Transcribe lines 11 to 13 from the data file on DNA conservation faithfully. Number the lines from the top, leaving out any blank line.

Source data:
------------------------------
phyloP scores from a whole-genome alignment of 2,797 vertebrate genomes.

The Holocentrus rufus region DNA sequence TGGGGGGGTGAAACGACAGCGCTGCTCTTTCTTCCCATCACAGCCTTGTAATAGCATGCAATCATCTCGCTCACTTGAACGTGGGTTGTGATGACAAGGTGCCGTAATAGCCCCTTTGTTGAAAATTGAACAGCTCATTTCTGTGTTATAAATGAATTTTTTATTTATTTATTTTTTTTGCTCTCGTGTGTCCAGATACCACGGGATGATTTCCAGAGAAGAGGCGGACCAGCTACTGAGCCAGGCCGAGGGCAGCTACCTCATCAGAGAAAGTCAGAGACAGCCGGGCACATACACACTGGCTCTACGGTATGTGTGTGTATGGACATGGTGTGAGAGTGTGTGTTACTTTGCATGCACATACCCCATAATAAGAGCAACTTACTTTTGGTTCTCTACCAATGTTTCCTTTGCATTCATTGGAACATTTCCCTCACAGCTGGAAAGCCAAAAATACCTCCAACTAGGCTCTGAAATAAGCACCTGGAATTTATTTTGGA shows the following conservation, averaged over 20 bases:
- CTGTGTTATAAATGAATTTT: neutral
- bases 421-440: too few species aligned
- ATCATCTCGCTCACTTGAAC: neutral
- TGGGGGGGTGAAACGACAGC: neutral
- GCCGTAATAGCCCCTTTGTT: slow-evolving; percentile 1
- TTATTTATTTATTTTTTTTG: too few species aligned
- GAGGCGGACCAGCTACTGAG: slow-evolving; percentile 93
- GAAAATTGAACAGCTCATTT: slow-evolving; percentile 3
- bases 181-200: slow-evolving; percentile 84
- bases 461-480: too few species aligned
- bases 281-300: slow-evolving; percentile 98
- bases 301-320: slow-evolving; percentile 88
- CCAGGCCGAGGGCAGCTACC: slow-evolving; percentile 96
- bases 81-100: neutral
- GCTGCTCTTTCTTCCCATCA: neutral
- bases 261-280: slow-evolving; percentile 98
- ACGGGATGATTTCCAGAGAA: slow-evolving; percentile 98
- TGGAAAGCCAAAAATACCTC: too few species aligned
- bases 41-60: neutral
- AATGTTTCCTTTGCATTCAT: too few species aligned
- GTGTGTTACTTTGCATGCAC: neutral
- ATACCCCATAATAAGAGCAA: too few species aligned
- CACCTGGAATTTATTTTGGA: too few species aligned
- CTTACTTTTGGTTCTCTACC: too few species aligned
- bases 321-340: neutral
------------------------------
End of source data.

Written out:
- bases 181-200: slow-evolving; percentile 84
- bases 461-480: too few species aligned
- bases 281-300: slow-evolving; percentile 98